Lower Cholesterol to Reduce Heart Disease Risk
What Cholesterol Numbers Should I Have?
Everyone older than age 20 should get their cholesterol levels measured at least once every five years. The test performed is a blood test called a lipoprotein profile. That includes:
- Total cholesterol level
- LDL (the "bad" cholesterol)
- HDL (the "good" cholesterol)
Here's how to interpret your cholesterol numbers:
Less than 200
200 - 239
240 and above
LDL Cholesterol Category
Less than 100
100 - 129
130 - 159
160 - 189
190 and above
HDL Cholesterol Category
60 or more
Desirable - helps to lower risk of
Less than 40
Major risk factor - increases the
risk for developing heart disease
*HDL (good) cholesterol protects against heart disease, so for HDL, higher numbers are better.
HDL Cholesterol Category
Less than 150
200 or more
High, may require treatment in
What Affects Cholesterol Levels?
A variety of factors can affect your cholesterol levels. They include:
- Diet. Saturated fat, trans fat, and cholesterol in the food you eat increase cholesterol levels. Reducing the amount of saturated fat and trans fats and cholesterol in your diet helps lower your blood cholesterol level. Eating too much sugar and too many simple carbohydrates will increase your cholesterol levels as well.
- Weight. In addition to being a risk factor for heart disease, being overweight can also increase your cholesterol. Losing weight can help lower your LDL, total cholesterol levels, and triglyceride levels, as well as raise your HDL.
- Exercise. Regular exercise can lower LDL cholesterol and raise HDL cholesterol. You should try to be physically active for 30 minutes on most days.
- Age and Gender. As we get older, cholesterol levels rise. Before menopause, women tend to have lower total cholesterol levels than men of the same age. After menopause, however, women's LDL levels tend to rise.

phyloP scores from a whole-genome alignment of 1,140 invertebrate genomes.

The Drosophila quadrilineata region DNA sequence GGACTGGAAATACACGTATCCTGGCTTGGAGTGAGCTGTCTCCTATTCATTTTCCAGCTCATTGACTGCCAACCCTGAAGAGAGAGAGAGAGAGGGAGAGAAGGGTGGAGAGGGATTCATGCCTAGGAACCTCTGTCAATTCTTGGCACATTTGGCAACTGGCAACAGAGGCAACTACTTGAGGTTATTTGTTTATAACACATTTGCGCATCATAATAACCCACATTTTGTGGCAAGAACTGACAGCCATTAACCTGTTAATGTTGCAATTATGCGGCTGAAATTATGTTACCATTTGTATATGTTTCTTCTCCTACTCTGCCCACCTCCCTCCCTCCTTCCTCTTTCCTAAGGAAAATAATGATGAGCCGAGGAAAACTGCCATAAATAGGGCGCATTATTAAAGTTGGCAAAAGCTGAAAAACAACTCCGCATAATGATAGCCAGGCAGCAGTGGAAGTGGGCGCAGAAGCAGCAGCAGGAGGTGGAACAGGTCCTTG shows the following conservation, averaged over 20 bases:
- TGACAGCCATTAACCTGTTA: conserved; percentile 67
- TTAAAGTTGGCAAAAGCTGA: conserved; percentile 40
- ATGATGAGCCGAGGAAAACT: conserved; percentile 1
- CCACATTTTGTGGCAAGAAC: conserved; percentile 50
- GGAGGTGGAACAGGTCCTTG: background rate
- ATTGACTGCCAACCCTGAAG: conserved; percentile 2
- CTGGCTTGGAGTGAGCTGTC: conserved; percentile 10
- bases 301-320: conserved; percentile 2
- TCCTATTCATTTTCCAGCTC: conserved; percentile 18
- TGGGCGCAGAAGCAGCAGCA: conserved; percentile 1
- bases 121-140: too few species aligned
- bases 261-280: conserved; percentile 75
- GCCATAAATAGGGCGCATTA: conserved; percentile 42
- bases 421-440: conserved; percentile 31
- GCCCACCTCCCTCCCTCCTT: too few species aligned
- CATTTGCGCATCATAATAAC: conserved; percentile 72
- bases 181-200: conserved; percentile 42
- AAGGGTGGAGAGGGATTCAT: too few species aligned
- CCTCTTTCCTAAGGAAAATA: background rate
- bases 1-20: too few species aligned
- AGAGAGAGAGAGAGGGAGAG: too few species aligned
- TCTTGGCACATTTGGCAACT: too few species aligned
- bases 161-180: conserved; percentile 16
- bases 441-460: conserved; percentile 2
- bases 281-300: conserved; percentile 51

- Heredity. Your genes partly determine how much cholesterol your body makes. High blood cholesterol can run in families.
- Medical conditions. Occasionally a medical condition may cause an elevation of cholesterol levels in the blood. These include hypothyroidism (an underactive thyroid gland), liver disease, and kidney disease.
- Medications. Some drugs, such as steroids and progestins may increase the "bad" cholesterol and decrease the "good" cholesterol.
What Drugs Are Used to Treat High Cholesterol?
Cholesterol-lowering drugs include:
- Bile-acid resins
- Fibric acid derivatives
Cholesterol-lowering drugs are most effective when combined with a low-cholesterol diet and exercise program.
Statins block the production of cholesterol in the liver itself. They lower LDL, the "bad" cholesterol, and triglycerides and have a mild effect in raising HDL, the "good" cholesterol. These drugs are the first line of treatment for most people with high cholesterol. They are associated with a lower risk of heart disease, and reduce the risk of future heart attacks and death in people who already have heart disease. Side effects can include intestinal problems, liver damage, and in a few people, muscle tenderness or weakness.